Climatological occurrences of hail and tornadoes associated with mesoscale convective systems in the United States

Journal Article
Natural Hazards and Earth System Sciences, vol. 23, iss. 12, pp. 3823-3838, 2023
Jingyu Wang, Jiwen Fan, Zhe Feng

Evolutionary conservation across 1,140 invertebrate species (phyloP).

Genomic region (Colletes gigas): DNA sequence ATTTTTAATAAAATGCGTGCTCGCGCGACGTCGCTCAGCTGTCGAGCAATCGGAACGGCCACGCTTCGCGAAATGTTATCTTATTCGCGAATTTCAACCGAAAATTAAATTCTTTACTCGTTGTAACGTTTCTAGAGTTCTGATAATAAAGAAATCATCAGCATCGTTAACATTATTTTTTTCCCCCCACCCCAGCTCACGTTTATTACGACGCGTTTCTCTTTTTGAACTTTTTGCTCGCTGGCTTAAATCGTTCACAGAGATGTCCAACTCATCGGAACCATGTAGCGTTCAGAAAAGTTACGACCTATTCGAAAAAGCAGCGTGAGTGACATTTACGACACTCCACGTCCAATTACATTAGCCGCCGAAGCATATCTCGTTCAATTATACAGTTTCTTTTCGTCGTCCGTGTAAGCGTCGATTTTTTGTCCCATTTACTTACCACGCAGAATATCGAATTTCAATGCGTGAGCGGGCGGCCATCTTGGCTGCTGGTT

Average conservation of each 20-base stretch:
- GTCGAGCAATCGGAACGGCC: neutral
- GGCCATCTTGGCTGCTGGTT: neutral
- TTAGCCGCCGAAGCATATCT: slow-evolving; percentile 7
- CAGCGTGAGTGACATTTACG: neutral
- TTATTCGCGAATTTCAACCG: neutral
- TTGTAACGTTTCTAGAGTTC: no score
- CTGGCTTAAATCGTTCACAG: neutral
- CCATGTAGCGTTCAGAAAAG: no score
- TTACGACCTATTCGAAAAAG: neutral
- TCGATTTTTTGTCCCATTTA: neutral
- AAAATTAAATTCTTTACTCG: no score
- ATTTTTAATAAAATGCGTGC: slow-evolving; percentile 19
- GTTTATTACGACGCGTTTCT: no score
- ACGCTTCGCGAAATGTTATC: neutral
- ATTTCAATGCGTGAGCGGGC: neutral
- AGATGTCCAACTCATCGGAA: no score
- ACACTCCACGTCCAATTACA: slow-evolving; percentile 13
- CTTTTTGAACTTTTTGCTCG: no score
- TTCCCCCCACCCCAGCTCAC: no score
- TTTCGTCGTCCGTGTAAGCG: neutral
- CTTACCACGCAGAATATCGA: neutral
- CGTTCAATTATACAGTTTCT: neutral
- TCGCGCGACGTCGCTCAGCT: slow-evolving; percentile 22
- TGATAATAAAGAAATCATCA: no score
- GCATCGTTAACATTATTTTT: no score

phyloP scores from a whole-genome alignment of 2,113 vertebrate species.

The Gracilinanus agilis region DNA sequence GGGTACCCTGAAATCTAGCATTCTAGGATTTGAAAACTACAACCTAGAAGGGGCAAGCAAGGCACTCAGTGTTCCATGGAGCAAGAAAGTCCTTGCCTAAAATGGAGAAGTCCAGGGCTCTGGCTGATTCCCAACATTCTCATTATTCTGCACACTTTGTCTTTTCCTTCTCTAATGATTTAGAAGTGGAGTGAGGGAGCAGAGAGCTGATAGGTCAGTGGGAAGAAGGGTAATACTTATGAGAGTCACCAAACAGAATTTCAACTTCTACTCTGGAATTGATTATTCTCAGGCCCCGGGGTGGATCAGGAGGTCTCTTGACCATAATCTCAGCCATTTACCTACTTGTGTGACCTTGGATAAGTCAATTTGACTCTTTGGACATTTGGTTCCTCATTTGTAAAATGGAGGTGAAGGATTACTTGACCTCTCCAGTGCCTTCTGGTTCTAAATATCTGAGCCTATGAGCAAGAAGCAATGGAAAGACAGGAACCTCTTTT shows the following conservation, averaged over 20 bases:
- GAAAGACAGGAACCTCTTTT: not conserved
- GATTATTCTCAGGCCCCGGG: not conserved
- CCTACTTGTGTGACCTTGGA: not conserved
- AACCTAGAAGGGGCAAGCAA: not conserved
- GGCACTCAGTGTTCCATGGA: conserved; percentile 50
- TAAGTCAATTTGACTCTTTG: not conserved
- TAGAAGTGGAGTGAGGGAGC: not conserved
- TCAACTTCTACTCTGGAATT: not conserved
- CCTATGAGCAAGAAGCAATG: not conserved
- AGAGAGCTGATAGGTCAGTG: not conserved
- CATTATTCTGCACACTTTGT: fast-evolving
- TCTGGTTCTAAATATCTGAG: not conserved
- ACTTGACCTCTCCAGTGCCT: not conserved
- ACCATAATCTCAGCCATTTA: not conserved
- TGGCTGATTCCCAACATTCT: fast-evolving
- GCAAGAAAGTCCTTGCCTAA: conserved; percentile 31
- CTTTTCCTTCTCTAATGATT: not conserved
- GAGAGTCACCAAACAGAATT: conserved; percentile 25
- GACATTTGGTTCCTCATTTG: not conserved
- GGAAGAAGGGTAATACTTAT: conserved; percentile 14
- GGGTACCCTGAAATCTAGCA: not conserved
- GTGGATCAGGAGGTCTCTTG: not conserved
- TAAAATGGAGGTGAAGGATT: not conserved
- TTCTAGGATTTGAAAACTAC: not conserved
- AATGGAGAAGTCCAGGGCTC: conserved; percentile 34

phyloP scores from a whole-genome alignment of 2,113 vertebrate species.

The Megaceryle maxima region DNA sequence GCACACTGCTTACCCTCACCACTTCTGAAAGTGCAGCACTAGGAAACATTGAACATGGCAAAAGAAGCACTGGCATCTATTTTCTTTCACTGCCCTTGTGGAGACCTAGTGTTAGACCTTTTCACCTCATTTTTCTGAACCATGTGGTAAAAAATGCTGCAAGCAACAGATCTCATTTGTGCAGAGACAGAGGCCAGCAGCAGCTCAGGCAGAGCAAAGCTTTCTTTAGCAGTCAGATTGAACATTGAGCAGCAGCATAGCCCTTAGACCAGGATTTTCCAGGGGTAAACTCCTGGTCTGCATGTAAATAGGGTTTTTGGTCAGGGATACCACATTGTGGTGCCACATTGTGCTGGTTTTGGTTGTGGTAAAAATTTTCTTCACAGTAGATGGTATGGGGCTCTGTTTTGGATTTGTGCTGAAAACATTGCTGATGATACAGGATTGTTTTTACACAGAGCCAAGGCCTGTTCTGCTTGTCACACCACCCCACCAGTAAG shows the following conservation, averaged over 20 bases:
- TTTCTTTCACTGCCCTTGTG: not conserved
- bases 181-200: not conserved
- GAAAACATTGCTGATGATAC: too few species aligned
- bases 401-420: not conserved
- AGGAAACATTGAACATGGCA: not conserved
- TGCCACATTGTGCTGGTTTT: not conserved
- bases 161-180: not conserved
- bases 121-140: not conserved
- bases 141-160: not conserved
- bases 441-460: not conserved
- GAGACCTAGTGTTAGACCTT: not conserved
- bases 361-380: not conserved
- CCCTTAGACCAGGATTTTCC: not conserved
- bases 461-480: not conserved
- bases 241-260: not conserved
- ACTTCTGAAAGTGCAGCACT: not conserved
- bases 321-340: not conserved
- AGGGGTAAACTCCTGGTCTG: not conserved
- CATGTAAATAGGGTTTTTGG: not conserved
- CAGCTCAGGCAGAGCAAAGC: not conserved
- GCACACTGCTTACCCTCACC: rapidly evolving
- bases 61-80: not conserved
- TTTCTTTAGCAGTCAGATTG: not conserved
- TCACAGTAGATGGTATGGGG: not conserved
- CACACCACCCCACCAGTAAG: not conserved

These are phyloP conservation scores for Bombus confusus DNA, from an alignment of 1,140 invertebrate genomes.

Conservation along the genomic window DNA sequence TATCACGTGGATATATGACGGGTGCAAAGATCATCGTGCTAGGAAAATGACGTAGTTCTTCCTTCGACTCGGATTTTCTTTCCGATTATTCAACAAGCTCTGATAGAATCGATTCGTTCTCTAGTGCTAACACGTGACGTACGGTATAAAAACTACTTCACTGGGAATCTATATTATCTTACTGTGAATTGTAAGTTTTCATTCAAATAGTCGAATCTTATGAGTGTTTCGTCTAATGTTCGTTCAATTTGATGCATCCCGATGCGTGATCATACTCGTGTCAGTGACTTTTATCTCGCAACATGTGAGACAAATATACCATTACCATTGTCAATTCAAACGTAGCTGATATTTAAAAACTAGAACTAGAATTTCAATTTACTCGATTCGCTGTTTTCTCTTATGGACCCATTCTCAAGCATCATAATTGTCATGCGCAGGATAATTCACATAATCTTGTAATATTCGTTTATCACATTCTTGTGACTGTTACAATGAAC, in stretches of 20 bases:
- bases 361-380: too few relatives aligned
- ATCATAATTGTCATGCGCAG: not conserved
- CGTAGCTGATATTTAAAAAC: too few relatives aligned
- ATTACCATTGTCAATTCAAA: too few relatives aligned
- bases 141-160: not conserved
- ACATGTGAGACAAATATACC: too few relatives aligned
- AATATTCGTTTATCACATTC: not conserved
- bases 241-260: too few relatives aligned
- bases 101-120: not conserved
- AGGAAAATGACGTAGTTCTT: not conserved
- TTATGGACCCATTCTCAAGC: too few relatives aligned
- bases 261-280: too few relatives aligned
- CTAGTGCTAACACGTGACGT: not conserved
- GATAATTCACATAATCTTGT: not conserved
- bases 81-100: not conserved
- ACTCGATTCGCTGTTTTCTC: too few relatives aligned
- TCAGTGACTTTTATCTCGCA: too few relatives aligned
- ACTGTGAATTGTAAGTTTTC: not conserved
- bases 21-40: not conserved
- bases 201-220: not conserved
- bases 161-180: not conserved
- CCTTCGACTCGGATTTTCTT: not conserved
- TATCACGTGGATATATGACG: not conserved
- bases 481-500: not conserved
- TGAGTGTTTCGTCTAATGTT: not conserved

Abstract. Hail and tornadoes are hazardous weather events responsible for significant property damage and economic loss worldwide. The most devastating occurrences of hail and tornadoes are commonly produced by supercells in the United States. However, these supercells may also grow upscale into mesoscale convective systems (MCSs) or be embedded within them. The relationship between hail and tornado occurrences with MCSs in the long-term climatology has not been thoroughly examined. In this study, radar features associated with MCSs are extracted from a 14-year MCS tracking database across the contiguous United States, and hazard reports are mapped to these MCS features. We investigate the characteristics of hail and tornadoes in relation to MCSs, considering seasonal and regional variabilities. On average, 8 %–17 % of hail events and 17 %–32 % of tornado events are associated with MCSs, depending on the criteria used to define MCSs. The highest total and MCS-associated hazard events occur from March to May, while the highest MCS-associated portion (23 % for hail and 45 % for tornadoes) is observed in winter (December–February) due to the dominance of MCSs caused by strong synoptic forcing. As hailstone size increases, the fraction associated with MCS decreases, but there is an increasing trend for tornado severity from EF0 to EF3 (Enhanced Fujita Scale). Violent tornadoes at EF4 and EF5 associated with MCSs were also observed, which are generated by supercells embedded within MCSs.